Kordell Stewart

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Kordell Stewart
No. 10
Personal information
Born: (1972-10-16) October 16, 1972 (age 50)
Marrero, Louisiana, U.S.[1]
Height:6 ft 1 in (1.85 m)
Weight:218 lb (99 kg)
Career information
High school:John Ehret (Marrero, Louisiana)
NFL Draft:1995 / Round: 2 / Pick: 60
Career history
Career highlights and awards
Career NFL statistics
Passing yards:14,746
Passer rating:70.7
Rushing yards:2,874
Rushing TDs:38
Player stats at NFL.com · PFR

Kordell Stewart (born October 16, 1972) is an American former professional football player who was a quarterback in the National Football League (NFL) for 11 seasons, primarily with the Pittsburgh Steelers. Nicknamed "Slash", he played college football at Colorado. Stewart achieved recognition for the "Miracle at Michigan", a Hail Mary pass he completed to defeat Michigan in 1994. He was selected by the Steelers in the second round of the 1995 NFL Draft.[2]

Stewart held a variety of roles for the Steelers before becoming their starting quarterback in 1997, which saw him help guide the team to an AFC Championship Game appearance. His most successful season was in 2001 where he led Pittsburgh to an American Football Conference (AFC) top seed and a return to the conference championship, while earning Pro Bowl and AFC Offensive Player of the Year honors. Stewart's performance declined the following year, resulting in him being released by the Steelers. Afterwards, Stewart played one season for the Chicago Bears and held a backup role during two seasons with the Baltimore Ravens. He ranks fourth in quarterback rushing touchdowns at 38.[3]

Early life, family and education[edit]

Kordell Stewart was born in New Orleans, Louisiana. He attended John Ehret High School in Jefferson Parish, Louisiana.

College career[edit]

In 1991, Stewart received a scholarship to the University of Colorado. Playing under coach Bill McCartney, he became one of the most prolific quarterbacks in school history, setting several Buffaloes records, including most passes completed, most passing yards, and most touchdown passes.[4]

Stewart led the option-oriented Buffaloes to a pair of top-10 regular-season finishes in the AP and Coaches polls in 1992 and 1994 as well as wins in the 1993 Aloha Bowl and 1995 Fiesta Bowl.[5] He was selected as a second-team All-American his senior year as nationally ranked No. 3 Colorado finished 11–1 in 1994.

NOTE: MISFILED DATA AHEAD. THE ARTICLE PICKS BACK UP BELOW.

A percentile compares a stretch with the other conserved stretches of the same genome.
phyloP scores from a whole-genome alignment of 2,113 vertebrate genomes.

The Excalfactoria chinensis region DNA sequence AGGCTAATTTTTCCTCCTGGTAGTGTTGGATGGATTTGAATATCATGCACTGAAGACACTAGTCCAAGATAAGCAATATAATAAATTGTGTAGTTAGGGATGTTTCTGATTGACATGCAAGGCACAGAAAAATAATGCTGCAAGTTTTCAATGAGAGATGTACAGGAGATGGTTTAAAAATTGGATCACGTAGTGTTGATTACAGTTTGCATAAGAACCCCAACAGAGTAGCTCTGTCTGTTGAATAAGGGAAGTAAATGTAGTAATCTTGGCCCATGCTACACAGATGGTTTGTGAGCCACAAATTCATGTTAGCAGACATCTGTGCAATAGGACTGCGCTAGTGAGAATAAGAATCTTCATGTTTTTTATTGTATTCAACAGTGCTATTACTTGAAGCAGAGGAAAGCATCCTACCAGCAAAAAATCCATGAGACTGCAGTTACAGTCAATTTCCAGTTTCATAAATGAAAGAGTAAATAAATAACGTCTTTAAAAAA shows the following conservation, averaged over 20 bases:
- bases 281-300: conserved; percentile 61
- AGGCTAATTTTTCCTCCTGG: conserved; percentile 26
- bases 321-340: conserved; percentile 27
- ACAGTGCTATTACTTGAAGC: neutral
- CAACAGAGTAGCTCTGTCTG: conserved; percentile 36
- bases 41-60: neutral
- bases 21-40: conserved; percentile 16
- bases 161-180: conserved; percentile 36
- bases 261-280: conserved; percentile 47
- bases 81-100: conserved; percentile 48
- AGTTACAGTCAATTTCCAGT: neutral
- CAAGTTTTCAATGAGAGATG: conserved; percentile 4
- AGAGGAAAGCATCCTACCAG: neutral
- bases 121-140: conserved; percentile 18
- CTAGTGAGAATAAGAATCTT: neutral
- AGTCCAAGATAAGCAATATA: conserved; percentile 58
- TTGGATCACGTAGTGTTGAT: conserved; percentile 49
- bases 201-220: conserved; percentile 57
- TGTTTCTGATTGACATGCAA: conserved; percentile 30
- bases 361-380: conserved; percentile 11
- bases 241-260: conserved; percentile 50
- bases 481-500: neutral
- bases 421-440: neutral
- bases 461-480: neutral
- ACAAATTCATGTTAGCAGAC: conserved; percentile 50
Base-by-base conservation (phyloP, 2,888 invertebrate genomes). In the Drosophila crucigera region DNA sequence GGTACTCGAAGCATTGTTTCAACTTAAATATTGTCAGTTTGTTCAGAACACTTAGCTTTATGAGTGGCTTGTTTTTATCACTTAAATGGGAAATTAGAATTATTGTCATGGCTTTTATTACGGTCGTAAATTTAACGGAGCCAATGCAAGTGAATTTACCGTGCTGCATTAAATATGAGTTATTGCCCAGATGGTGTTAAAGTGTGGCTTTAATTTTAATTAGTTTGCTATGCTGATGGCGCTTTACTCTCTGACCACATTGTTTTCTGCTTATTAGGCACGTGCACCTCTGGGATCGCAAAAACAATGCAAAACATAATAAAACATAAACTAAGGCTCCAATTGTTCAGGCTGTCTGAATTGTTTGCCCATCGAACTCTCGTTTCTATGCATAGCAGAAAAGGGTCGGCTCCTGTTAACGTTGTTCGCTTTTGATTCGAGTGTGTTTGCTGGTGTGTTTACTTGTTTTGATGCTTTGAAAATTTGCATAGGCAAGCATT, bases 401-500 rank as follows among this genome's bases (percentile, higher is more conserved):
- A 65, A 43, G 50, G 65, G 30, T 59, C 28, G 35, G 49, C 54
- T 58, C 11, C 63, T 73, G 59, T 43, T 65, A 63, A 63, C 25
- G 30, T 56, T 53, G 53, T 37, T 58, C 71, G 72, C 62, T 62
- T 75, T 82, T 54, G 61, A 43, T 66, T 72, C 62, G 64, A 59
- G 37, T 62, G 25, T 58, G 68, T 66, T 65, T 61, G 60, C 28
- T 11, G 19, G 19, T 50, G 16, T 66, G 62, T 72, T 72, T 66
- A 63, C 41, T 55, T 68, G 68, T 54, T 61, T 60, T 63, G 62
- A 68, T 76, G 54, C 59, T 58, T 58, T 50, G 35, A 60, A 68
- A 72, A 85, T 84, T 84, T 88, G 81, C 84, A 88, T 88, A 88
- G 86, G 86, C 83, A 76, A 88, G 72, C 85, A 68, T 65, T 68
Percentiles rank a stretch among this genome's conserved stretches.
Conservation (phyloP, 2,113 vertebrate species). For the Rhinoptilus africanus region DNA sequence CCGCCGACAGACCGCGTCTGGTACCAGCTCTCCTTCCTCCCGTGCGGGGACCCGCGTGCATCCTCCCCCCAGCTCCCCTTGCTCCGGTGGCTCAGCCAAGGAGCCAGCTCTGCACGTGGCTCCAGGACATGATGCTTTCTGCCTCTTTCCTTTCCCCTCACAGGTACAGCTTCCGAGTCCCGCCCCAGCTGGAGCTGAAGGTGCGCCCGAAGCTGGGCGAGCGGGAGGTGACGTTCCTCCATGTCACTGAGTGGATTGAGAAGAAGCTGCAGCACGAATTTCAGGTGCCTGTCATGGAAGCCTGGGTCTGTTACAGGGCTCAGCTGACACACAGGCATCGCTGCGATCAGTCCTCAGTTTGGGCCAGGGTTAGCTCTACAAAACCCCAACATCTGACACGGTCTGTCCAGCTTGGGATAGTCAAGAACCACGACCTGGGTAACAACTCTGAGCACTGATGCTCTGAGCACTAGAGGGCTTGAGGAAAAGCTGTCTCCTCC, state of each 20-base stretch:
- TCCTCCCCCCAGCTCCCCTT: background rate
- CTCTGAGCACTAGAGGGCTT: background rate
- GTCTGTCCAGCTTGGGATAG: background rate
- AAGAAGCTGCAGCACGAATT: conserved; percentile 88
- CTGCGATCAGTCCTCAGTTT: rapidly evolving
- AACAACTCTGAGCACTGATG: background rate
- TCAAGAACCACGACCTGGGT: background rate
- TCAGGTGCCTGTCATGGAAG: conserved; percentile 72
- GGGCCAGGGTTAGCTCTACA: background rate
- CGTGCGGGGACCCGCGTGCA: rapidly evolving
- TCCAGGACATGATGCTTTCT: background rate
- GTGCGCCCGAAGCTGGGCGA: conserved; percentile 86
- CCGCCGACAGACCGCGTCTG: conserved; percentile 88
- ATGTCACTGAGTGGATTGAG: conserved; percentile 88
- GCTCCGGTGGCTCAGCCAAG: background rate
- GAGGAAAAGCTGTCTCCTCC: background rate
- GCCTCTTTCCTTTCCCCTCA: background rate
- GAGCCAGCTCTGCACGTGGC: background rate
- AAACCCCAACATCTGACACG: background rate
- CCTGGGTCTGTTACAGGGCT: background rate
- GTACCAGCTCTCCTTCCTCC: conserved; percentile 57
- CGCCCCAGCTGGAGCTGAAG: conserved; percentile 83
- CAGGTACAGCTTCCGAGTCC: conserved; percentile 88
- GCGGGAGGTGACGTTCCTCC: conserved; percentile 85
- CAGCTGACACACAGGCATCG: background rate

One of his greatest moments for the Colorado Buffaloes occurred in the beginning of his college career. On September 5, 1992, Stewart started his first game as a sophomore as Colorado unveiled a pass-oriented offense that lifted the 12th-ranked Buffaloes past in-state rival Colorado State, 37–17. Stewart connected on 21 of 36 passes for a then school-record 409 yards and four touchdowns in the contest.[6]

On September 24, 1994, Stewart threw the game-winning, 64-yard Hail Mary touchdown pass into the end zone to wide receiver Michael Westbrook in the closing seconds to beat the Michigan Wolverines.[7]


Season Passing Rushing
Cmp Att Pct Yds TD Int Att Yds Avg TD
1991 1 2 50.0 2 0 0 18 144 8.0 1
1992 151 252 59.9 2,109 12 9 60 418 6.9 1
1993 157 294 53.4 2,299 11 7 102 524 5.1 6
1994 147 237 62.0 2,071 10 3 122 639 5.2 7
Totals 456 785 58.1 6,481 33 19 302 1,725 6.3 15

NFL career[edit]

Pre-draft measurables
Height Weight Arm length Hand span 40-yard dash 10-yard split 20-yard split 20-yard shuttle Vertical jump Broad jump
6 ft 1+12 in
(1.87 m)
212 lb
(96 kg)
31+12 in
(0.80 m)
9+12 in
(0.24 m)
4.52 s 1.60 s 2.68 s 4.13 s 36.0 in
(0.91 m)
10 ft 5 in
(3.18 m)
All values from NFL Combine[8][9]

Pittsburgh Steelers[edit]


Stewart was used sparingly for select plays. In his first season, he had 15 carries with 14 receptions (for a total of two touchdowns) while making a handshake deal with Bill Cowher to be given a chance for the quarterback position, as Neil O'Donnell was the incumbent and also slated to be a free agent after the 1995 season was over. After a few games of brief rushes and catches, he got his first pass attempt against the Cleveland Browns. The attempt resulted in a touchdown. In total, he threw seven passes that year.[10]